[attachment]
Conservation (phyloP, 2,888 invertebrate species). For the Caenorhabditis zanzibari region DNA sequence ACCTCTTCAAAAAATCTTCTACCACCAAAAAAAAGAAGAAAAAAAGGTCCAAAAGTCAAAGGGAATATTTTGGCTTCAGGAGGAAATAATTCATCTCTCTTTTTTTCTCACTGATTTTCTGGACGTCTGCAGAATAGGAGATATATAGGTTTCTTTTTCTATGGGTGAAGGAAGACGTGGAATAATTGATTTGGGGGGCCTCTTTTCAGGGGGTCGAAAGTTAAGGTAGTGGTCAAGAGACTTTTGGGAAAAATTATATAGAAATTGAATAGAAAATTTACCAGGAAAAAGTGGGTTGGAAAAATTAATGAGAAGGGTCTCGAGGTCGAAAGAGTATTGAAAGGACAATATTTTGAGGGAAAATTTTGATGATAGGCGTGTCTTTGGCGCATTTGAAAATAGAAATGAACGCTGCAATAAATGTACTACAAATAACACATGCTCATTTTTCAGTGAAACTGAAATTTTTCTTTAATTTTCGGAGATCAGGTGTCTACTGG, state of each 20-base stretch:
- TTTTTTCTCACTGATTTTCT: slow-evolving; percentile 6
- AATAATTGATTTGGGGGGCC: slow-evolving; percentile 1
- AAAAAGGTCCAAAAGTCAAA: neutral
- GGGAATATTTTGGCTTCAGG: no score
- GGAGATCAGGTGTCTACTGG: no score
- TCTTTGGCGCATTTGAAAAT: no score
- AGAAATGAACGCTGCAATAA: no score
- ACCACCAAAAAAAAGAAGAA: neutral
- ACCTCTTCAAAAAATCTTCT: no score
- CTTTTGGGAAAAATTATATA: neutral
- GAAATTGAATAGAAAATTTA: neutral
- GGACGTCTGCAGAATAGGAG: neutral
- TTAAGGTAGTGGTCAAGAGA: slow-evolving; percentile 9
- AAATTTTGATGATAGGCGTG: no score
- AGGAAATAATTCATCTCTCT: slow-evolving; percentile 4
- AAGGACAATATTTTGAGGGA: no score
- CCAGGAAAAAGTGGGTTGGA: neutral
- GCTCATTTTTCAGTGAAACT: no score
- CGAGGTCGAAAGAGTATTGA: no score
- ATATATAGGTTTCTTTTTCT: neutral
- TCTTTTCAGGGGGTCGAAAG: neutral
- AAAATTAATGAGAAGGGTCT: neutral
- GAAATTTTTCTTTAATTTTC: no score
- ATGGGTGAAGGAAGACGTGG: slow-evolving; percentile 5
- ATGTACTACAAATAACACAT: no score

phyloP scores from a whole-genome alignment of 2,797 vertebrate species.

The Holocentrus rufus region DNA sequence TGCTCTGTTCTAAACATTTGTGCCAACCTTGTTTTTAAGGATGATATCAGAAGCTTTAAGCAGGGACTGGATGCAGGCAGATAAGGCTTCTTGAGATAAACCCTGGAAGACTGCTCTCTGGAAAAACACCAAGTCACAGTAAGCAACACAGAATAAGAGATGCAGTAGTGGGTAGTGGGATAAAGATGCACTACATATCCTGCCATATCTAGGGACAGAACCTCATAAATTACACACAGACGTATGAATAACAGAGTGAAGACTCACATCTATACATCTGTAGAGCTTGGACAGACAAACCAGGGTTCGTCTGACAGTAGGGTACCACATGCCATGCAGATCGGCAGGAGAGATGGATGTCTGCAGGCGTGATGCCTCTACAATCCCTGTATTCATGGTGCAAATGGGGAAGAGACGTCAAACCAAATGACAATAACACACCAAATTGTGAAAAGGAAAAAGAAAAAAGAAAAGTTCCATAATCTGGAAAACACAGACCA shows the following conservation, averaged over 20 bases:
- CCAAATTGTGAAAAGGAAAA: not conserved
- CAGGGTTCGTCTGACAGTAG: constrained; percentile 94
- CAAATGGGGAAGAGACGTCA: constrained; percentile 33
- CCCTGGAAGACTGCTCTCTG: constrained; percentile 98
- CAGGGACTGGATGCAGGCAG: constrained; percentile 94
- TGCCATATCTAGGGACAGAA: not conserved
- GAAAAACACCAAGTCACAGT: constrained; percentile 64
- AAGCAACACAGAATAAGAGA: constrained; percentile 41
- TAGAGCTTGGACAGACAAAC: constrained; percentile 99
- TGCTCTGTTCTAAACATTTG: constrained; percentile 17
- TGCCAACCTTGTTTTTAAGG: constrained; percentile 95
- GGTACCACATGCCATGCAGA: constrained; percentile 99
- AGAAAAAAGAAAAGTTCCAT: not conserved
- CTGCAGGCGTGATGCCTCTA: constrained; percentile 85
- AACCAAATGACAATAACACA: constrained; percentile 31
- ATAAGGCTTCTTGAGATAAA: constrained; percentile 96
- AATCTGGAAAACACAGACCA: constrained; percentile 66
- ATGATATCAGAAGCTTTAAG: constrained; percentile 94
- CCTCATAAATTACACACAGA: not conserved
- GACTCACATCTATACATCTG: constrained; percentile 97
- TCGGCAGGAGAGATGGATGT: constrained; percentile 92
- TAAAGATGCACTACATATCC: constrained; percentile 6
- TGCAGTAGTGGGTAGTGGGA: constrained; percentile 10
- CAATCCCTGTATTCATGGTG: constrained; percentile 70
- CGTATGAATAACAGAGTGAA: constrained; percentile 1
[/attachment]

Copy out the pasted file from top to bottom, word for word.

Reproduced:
Conservation (phyloP, 2,888 invertebrate species). For the Caenorhabditis zanzibari region DNA sequence ACCTCTTCAAAAAATCTTCTACCACCAAAAAAAAGAAGAAAAAAAGGTCCAAAAGTCAAAGGGAATATTTTGGCTTCAGGAGGAAATAATTCATCTCTCTTTTTTTCTCACTGATTTTCTGGACGTCTGCAGAATAGGAGATATATAGGTTTCTTTTTCTATGGGTGAAGGAAGACGTGGAATAATTGATTTGGGGGGCCTCTTTTCAGGGGGTCGAAAGTTAAGGTAGTGGTCAAGAGACTTTTGGGAAAAATTATATAGAAATTGAATAGAAAATTTACCAGGAAAAAGTGGGTTGGAAAAATTAATGAGAAGGGTCTCGAGGTCGAAAGAGTATTGAAAGGACAATATTTTGAGGGAAAATTTTGATGATAGGCGTGTCTTTGGCGCATTTGAAAATAGAAATGAACGCTGCAATAAATGTACTACAAATAACACATGCTCATTTTTCAGTGAAACTGAAATTTTTCTTTAATTTTCGGAGATCAGGTGTCTACTGG, state of each 20-base stretch:
- TTTTTTCTCACTGATTTTCT: slow-evolving; percentile 6
- AATAATTGATTTGGGGGGCC: slow-evolving; percentile 1
- AAAAAGGTCCAAAAGTCAAA: neutral
- GGGAATATTTTGGCTTCAGG: no score
- GGAGATCAGGTGTCTACTGG: no score
- TCTTTGGCGCATTTGAAAAT: no score
- AGAAATGAACGCTGCAATAA: no score
- ACCACCAAAAAAAAGAAGAA: neutral
- ACCTCTTCAAAAAATCTTCT: no score
- CTTTTGGGAAAAATTATATA: neutral
- GAAATTGAATAGAAAATTTA: neutral
- GGACGTCTGCAGAATAGGAG: neutral
- TTAAGGTAGTGGTCAAGAGA: slow-evolving; percentile 9
- AAATTTTGATGATAGGCGTG: no score
- AGGAAATAATTCATCTCTCT: slow-evolving; percentile 4
- AAGGACAATATTTTGAGGGA: no score
- CCAGGAAAAAGTGGGTTGGA: neutral
- GCTCATTTTTCAGTGAAACT: no score
- CGAGGTCGAAAGAGTATTGA: no score
- ATATATAGGTTTCTTTTTCT: neutral
- TCTTTTCAGGGGGTCGAAAG: neutral
- AAAATTAATGAGAAGGGTCT: neutral
- GAAATTTTTCTTTAATTTTC: no score
- ATGGGTGAAGGAAGACGTGG: slow-evolving; percentile 5
- ATGTACTACAAATAACACAT: no score

phyloP scores from a whole-genome alignment of 2,797 vertebrate species.

The Holocentrus rufus region DNA sequence TGCTCTGTTCTAAACATTTGTGCCAACCTTGTTTTTAAGGATGATATCAGAAGCTTTAAGCAGGGACTGGATGCAGGCAGATAAGGCTTCTTGAGATAAACCCTGGAAGACTGCTCTCTGGAAAAACACCAAGTCACAGTAAGCAACACAGAATAAGAGATGCAGTAGTGGGTAGTGGGATAAAGATGCACTACATATCCTGCCATATCTAGGGACAGAACCTCATAAATTACACACAGACGTATGAATAACAGAGTGAAGACTCACATCTATACATCTGTAGAGCTTGGACAGACAAACCAGGGTTCGTCTGACAGTAGGGTACCACATGCCATGCAGATCGGCAGGAGAGATGGATGTCTGCAGGCGTGATGCCTCTACAATCCCTGTATTCATGGTGCAAATGGGGAAGAGACGTCAAACCAAATGACAATAACACACCAAATTGTGAAAAGGAAAAAGAAAAAAGAAAAGTTCCATAATCTGGAAAACACAGACCA shows the following conservation, averaged over 20 bases:
- CCAAATTGTGAAAAGGAAAA: not conserved
- CAGGGTTCGTCTGACAGTAG: constrained; percentile 94
- CAAATGGGGAAGAGACGTCA: constrained; percentile 33
- CCCTGGAAGACTGCTCTCTG: constrained; percentile 98
- CAGGGACTGGATGCAGGCAG: constrained; percentile 94
- TGCCATATCTAGGGACAGAA: not conserved
- GAAAAACACCAAGTCACAGT: constrained; percentile 64
- AAGCAACACAGAATAAGAGA: constrained; percentile 41
- TAGAGCTTGGACAGACAAAC: constrained; percentile 99
- TGCTCTGTTCTAAACATTTG: constrained; percentile 17
- TGCCAACCTTGTTTTTAAGG: constrained; percentile 95
- GGTACCACATGCCATGCAGA: constrained; percentile 99
- AGAAAAAAGAAAAGTTCCAT: not conserved
- CTGCAGGCGTGATGCCTCTA: constrained; percentile 85
- AACCAAATGACAATAACACA: constrained; percentile 31
- ATAAGGCTTCTTGAGATAAA: constrained; percentile 96
- AATCTGGAAAACACAGACCA: constrained; percentile 66
- ATGATATCAGAAGCTTTAAG: constrained; percentile 94
- CCTCATAAATTACACACAGA: not conserved
- GACTCACATCTATACATCTG: constrained; percentile 97
- TCGGCAGGAGAGATGGATGT: constrained; percentile 92
- TAAAGATGCACTACATATCC: constrained; percentile 6
- TGCAGTAGTGGGTAGTGGGA: constrained; percentile 10
- CAATCCCTGTATTCATGGTG: constrained; percentile 70
- CGTATGAATAACAGAGTGAA: constrained; percentile 1